Andy’s Curly Walnut TV Console
By Andy Cloud from Carthage, MO
Added on September 12, 2012
First off, thank you Marc for your videos and website. Everything I know about woodworking, I have learned from your videos and website. This is a walnut entertainment console for my ginormous TV in the basement. This project is the most complex I have built to date, and a culmination of skills I have developed from the previous five serious woodworking projects I attempted. The start of the process was sitting in front of my Mac and creating the project on sketch up. I had found a picture of a similar console in a Fine Woodworking issue and wanted to create the project for myself. I knew many of the skills I had learned would come to good use, but had to try some new things. Honestly, the day that I stop trying new things will be the day I stop woodworking.
There was a lot of veneering with this project. This gave me the opportunity to book-match and control the direction of the grain to maximize visual appeal which was one of my original goals of the project. I wanted the flow of the grain to be smooth and move naturally through the project. I used heavily figured bees-wing walnut. I made sure all the figure curved up, as if the project was smiling at me. Sure it sounds lame, but it looks nice! This was the first time I made full sized templates for project parts. I would seriously recommend to anyone,take the time to make templates. I was able to use a flush trim router bit in combination with the templates to make perfectly proportioned parts that were consistent throughout the project. All of the curves match and flow evenly in the console. The style is Greene and Greene inspired. It’s not totally authentic, because I didn’t think the real thing would match the rest of my furnishings, but the contemporary hybrid works very nice.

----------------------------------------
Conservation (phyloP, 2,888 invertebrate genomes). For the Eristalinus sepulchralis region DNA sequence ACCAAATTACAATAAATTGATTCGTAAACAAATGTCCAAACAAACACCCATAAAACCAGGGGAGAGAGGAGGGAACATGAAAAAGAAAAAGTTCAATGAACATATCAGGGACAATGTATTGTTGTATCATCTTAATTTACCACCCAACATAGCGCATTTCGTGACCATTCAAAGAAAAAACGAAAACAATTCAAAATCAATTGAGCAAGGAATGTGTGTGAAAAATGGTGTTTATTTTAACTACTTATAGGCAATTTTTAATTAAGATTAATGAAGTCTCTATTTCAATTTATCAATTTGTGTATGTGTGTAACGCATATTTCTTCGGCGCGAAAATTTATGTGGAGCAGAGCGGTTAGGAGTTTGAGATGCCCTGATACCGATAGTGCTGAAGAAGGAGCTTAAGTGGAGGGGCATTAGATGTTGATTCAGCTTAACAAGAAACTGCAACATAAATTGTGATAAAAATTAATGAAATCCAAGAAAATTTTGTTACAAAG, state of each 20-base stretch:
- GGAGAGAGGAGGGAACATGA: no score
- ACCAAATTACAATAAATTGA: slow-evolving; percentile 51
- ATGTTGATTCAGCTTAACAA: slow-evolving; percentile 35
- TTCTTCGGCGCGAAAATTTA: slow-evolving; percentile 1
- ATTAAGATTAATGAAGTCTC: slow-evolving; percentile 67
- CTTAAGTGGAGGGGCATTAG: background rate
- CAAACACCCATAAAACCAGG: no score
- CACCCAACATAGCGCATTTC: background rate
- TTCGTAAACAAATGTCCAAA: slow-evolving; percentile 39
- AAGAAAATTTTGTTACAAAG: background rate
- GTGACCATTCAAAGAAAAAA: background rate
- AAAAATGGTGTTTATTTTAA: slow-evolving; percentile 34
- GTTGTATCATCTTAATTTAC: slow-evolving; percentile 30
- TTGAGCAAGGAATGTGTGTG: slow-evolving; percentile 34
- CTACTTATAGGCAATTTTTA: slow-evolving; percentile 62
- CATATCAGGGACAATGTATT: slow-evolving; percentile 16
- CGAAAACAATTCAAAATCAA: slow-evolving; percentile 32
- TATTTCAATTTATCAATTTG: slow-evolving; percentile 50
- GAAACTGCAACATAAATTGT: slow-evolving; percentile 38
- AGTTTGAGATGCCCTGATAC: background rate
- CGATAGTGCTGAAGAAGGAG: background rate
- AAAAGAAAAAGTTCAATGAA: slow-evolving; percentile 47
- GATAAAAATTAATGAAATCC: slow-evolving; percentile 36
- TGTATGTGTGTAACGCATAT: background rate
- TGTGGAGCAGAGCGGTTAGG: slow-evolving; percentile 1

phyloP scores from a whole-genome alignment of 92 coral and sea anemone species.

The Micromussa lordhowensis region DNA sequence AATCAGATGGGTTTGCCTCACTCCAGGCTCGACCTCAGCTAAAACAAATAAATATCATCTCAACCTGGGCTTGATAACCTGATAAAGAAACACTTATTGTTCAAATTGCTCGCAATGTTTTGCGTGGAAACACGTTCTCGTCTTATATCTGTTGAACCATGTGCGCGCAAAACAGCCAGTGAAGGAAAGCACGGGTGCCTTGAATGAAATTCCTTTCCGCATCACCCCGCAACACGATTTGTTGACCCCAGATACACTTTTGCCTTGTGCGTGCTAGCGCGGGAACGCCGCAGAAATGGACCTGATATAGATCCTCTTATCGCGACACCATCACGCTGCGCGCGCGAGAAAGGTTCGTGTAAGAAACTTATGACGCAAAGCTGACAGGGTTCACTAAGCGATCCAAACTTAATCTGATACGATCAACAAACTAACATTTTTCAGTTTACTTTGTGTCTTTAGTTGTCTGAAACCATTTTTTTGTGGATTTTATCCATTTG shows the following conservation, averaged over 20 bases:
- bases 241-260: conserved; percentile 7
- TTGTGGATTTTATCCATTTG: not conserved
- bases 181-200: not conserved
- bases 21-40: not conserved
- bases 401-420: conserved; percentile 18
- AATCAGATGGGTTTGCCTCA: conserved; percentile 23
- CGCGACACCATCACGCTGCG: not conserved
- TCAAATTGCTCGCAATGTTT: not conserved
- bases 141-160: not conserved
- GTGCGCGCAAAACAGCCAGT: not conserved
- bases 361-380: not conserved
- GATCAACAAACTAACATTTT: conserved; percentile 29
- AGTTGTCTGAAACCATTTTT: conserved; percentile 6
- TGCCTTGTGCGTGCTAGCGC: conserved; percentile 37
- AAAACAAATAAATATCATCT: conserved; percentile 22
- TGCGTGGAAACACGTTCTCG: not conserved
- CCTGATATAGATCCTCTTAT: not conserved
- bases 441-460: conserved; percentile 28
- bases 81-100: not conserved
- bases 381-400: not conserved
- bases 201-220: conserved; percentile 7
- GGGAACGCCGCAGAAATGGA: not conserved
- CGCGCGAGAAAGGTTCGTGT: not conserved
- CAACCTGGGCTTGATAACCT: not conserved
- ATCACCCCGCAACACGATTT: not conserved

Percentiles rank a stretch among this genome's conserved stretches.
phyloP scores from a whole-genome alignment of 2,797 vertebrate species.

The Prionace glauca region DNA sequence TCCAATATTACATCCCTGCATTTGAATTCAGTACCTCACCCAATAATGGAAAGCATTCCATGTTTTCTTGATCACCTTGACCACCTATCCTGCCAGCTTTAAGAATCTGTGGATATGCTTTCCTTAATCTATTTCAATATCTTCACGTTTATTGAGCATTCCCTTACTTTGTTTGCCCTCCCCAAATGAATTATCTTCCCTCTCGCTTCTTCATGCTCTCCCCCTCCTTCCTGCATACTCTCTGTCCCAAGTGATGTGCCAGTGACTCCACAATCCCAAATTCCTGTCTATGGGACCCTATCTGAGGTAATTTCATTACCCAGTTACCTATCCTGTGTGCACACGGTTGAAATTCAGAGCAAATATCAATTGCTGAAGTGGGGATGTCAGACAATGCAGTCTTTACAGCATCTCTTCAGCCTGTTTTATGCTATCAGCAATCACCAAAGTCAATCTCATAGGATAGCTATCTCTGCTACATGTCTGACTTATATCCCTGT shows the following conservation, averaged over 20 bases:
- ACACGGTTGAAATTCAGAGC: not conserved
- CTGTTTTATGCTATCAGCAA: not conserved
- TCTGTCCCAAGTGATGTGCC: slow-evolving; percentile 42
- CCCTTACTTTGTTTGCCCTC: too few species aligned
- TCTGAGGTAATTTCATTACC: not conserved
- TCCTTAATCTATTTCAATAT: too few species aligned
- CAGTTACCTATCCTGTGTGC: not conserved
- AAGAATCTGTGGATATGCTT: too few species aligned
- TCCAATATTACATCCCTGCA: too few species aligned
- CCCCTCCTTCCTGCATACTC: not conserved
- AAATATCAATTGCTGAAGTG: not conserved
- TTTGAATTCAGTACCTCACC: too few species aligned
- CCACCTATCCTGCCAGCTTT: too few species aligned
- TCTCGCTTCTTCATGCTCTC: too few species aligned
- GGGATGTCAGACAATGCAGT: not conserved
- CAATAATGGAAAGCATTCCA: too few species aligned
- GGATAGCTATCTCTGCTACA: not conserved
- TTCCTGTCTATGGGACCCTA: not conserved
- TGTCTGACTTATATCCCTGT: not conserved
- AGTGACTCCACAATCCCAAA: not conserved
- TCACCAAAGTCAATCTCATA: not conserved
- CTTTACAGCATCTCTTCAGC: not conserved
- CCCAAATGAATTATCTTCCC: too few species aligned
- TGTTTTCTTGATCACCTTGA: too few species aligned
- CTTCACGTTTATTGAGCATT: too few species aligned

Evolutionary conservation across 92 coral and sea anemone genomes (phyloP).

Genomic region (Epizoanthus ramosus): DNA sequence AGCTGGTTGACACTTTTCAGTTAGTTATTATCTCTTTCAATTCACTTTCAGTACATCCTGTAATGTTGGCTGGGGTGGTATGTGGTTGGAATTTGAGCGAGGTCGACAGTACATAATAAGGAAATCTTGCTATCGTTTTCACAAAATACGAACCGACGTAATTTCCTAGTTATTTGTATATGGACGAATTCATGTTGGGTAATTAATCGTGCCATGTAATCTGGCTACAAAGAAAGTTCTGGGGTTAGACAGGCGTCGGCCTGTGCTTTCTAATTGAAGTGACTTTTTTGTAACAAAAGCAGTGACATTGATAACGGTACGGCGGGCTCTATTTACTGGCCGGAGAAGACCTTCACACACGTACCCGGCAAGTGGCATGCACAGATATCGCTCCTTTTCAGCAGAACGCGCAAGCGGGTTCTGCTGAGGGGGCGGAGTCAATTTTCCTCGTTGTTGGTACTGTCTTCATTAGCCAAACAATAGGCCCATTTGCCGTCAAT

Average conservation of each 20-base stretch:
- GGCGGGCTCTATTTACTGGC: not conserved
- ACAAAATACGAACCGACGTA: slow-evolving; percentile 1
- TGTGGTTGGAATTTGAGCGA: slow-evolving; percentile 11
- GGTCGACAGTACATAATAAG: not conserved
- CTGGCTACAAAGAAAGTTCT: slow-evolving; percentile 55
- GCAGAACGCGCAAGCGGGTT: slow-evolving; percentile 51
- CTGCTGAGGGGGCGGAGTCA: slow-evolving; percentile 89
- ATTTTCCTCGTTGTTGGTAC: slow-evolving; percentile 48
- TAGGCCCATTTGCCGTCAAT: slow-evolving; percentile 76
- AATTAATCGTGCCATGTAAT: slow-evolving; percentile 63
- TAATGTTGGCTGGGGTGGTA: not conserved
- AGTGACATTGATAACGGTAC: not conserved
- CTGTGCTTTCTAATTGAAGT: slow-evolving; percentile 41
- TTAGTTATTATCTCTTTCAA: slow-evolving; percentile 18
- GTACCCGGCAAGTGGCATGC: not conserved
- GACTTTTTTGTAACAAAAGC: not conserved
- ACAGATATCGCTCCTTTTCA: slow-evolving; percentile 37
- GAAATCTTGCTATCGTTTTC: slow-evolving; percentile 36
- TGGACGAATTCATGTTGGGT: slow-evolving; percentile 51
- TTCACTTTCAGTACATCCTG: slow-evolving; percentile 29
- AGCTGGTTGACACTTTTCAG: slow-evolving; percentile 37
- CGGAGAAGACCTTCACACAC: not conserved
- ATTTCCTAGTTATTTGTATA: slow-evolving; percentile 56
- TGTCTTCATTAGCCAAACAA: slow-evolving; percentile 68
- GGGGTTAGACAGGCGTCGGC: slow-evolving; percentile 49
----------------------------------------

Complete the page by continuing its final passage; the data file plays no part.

Finishing proved to be trickier than I expected. Because this was a combination of solid wood, sheet goods and veneer, I had various different shades of color to work with and even out. I wanted the walnut to be dark in color, so I used Watco walnut colored Danish Oil. Depending on the color of the the wood, I used medium walnut color and dark walnut color to make sure the sheet material matched the darker solid wood components. Some parts required one coat while others needed two. The process took time, but eventually the color was even enough to my satisfaction. The original plan was to top coat with my tried and true Arm-R-Seal wiping oil varnish blend, but I thought the color was still a little too bland. In a last minute finish change, I went with 3 coats of amber shellac. The amber gave the walnut the warm glow I wanted to achieve. I am very happy with the results.